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Chapter 12

COMM-2016EL Chapter Notes - Chapter 12: Cost Driver, Financial Statement, European Cooperation In Science And Technology

Commerce and Administration
Course Code
Kayla Levesque

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Chapter Fleile Budgets & Variane Analsis
Flexible Budgets: The Bridge Between Static Budgets & Actual Results
Static Budget is another name for the master budget. All master budgets are static or inflexible, because even
though they may be easily revised, the budgets assume fixed levels of activity
All actual results would be compared with the original budgeted amounts, even though, for example,
sales volume turned out to be only 7,000 units instead of an originally planned 9,000 units
Performance Report is a generic term that usually means a comparison of actual results with a budget…
A helpful performance report with include variances that direct upper-management’s attention to
significant deviations from expected results
Master (Static) Budget Variances the variances of actual results from the master budget
Favourable Variances - actual revenues that exceed expected revenues
Unfavourable Variances - budgeted revenues that exceed actual revenues
Flexible Budget a budget that adjusts for changes in sales volume and other cost-driver activities
The flexible budget is identical to the master budget in format, and managers may prepare it for any level of
activity after the actual level of activity is known
When month-end sales turn out to be 7,000 units instead of 9,000, for example, managers can prepare a
new flexible budget based on this new cost-driver level
We can then see what the total variable expenses should be based on the new sales level and compare
this amount to the actual result
The flexible budget is based on the same assumptions of revenue and cost behaviour, within the relevant range,
as the master budget… Cost behaviour is illustrated by cost functions or flexible-budget formulas. The flexible
budge incorporates how each cost and revenue is affected by changes in a single cost driver’s activity
Activity-Based Flexible Budget a budget based on costs for each activity centre and cost driver at varying
volumes of activity
These budgets provide more detailed measures of cost behaviour, and should be used when a significant
portion of a company’s costs varies with cost drivers other than units of production
There are 2 reasons why actual results might differ from the master budget:
1. Sales and cost-driver activities were not the same as originally forecast
2. Revenues and variable costs per unit of activity, and fixed costs per period, were not as expected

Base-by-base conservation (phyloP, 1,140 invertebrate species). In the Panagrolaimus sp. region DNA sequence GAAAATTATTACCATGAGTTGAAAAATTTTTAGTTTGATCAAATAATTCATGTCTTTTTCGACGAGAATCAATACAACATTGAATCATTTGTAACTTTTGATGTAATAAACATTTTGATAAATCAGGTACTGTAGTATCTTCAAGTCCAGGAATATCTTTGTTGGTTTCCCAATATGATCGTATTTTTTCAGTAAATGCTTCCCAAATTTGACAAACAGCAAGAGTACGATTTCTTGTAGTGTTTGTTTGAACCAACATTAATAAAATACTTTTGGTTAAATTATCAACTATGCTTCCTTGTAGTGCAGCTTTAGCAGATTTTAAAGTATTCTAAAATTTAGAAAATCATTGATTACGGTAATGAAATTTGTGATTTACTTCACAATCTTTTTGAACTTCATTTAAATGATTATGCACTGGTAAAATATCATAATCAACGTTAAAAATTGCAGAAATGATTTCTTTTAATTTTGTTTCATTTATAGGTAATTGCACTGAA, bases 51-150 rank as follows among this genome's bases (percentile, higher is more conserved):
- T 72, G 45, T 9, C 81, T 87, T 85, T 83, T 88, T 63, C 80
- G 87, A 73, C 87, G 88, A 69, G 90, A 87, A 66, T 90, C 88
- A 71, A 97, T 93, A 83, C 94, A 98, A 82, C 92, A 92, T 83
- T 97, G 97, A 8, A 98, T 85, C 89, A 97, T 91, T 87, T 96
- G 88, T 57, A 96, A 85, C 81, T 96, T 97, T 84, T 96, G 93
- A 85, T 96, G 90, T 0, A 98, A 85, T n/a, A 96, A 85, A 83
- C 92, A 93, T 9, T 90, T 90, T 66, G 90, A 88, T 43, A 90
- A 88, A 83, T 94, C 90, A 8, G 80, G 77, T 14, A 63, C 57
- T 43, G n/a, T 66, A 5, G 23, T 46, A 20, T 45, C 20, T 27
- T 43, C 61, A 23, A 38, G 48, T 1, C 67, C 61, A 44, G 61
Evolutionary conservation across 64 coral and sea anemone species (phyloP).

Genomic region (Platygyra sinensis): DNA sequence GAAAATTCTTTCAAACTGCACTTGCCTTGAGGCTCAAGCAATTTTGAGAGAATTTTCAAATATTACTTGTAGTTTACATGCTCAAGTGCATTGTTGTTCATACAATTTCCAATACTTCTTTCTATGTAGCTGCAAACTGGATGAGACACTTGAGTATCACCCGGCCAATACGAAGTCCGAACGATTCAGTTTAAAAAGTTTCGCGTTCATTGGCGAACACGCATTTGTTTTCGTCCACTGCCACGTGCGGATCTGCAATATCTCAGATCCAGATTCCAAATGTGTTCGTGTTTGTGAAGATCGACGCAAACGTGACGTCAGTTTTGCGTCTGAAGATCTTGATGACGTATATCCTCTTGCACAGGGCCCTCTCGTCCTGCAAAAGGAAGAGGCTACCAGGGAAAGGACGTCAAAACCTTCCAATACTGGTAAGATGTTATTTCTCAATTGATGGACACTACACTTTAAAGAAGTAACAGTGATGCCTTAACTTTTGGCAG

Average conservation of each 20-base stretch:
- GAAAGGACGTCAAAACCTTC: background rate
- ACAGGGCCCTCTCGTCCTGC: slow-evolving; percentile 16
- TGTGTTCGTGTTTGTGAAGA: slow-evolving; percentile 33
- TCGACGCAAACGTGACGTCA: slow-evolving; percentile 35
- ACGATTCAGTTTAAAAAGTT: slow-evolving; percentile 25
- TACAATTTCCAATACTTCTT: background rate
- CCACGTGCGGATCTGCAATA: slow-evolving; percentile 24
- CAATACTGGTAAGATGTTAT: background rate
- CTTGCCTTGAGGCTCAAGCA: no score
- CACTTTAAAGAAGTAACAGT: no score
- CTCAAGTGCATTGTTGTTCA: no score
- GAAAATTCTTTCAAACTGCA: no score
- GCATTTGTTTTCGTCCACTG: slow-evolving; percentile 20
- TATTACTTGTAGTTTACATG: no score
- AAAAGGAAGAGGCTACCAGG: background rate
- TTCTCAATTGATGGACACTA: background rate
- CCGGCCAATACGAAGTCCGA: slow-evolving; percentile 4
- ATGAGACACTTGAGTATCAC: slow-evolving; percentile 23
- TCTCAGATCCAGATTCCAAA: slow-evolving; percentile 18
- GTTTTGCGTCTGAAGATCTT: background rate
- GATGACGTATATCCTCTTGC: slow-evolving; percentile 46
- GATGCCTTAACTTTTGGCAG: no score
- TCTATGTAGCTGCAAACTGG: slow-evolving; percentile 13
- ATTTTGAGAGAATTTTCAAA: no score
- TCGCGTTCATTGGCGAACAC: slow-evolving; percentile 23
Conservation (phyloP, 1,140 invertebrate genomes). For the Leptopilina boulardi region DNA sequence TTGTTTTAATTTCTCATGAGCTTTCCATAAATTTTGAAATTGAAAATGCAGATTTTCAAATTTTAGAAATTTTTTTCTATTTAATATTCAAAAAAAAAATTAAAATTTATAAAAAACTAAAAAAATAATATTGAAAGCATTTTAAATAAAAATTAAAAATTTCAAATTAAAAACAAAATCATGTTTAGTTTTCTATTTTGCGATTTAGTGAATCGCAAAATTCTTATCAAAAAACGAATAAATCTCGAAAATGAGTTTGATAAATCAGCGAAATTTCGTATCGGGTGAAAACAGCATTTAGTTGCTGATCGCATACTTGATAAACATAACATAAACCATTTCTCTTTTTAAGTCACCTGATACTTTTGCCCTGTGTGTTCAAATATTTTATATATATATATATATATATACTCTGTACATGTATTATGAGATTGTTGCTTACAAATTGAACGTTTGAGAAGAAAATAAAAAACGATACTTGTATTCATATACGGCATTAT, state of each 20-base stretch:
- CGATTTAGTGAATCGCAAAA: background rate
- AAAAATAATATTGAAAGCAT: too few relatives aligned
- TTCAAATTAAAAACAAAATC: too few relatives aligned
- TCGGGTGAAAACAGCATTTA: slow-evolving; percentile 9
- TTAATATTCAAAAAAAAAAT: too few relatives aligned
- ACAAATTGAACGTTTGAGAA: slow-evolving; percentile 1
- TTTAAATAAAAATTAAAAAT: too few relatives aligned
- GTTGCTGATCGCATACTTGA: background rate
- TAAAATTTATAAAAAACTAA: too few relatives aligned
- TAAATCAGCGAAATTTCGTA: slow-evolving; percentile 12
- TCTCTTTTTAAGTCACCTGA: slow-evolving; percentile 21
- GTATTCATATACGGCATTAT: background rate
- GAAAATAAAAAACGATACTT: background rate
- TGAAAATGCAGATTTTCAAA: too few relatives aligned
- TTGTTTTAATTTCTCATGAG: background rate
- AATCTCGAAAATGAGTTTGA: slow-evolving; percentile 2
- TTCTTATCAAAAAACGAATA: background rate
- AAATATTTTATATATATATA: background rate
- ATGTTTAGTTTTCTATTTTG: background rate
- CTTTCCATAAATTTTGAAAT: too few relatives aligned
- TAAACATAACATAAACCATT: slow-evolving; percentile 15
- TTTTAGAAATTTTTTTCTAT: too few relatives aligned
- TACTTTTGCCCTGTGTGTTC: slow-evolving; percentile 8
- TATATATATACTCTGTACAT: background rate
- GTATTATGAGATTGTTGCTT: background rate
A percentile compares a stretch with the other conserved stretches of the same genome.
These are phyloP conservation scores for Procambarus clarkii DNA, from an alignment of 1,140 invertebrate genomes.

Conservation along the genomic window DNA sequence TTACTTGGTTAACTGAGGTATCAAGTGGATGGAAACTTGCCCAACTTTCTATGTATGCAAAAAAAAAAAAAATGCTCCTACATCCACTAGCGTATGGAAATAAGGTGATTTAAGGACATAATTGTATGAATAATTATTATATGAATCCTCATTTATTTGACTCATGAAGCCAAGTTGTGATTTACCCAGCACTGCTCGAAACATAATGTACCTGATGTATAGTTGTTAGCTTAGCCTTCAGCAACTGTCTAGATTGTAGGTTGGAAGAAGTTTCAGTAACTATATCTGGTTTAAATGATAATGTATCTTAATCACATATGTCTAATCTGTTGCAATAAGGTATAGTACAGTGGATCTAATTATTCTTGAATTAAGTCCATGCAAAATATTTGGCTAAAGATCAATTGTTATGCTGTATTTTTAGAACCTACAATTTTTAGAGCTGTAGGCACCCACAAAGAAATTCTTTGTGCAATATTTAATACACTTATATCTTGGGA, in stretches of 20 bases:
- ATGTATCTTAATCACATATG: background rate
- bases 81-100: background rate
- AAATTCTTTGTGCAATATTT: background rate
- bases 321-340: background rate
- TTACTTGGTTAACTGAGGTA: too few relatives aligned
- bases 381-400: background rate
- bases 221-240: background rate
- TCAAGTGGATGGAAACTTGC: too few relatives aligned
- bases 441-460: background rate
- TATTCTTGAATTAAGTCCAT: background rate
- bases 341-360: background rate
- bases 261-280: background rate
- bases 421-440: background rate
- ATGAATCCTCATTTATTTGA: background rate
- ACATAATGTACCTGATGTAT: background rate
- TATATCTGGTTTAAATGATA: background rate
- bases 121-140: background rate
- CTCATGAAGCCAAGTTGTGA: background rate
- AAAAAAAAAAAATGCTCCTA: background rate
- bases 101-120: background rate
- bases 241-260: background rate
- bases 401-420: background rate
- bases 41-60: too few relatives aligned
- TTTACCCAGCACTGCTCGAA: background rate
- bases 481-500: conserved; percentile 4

The intent of using a flexible budget for performance evaluation is to isolate varied, significant effects on actual
results that can be corrected if adverse, or enhanced if beneficial
Because the flexible budget is prepared at ACTUAL levels of activity, any variances between the
flexible budget and actual results cannot be due to activity levels
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Budget Variances and Their Causes
Effectiveness the degree to which a goal, objective, or target is met (doing the right things)
Efficiency the degree to which minimum inputs are used to produce a given level of outputs (doing the right
things right)
Performance may be effective, efficient, both, or neither…
Flexible-Budget (Efficiency) Variances differences between the flexible budget and the actual results
(must be due to departures of actual costs or revenues from flexible-budget formula amounts)
The less input used to produce a given output, the more efficient the operation
Total Flexible-Budget Variance = Total Actual Results Total Flexible Budget
*HINT! If the term “budget” is in the variance, then you calculate the variance by taking the difference
between the “budget” (either static or flexible) and the “actual” results*
Do not conclude automatically that favourable flexible-budget variances are good, and unfavourable flexible-
budget variances are bad. Instead, interpret all variances as signals that the actual operations have not
occurred exactly as anticipated when the flexible-budget formulas were set
Activity-Level (Sales-Volume) Variances differences between the flexible budget and the master/static
budget amounts, which measure how effective managers have bene in meeting the planned sales objective
(must be due to activity levels, not cost control)
A Market-Share Variance assumes the market or industry sales volume is on budget, but that the volume
variance was due to a change in the companys share of total industry sales
A Market-Size Variance assumes that the company’s share as a percentage of the total market is on target, and
then attributes the sales-volume variance to the change in the market sales volume
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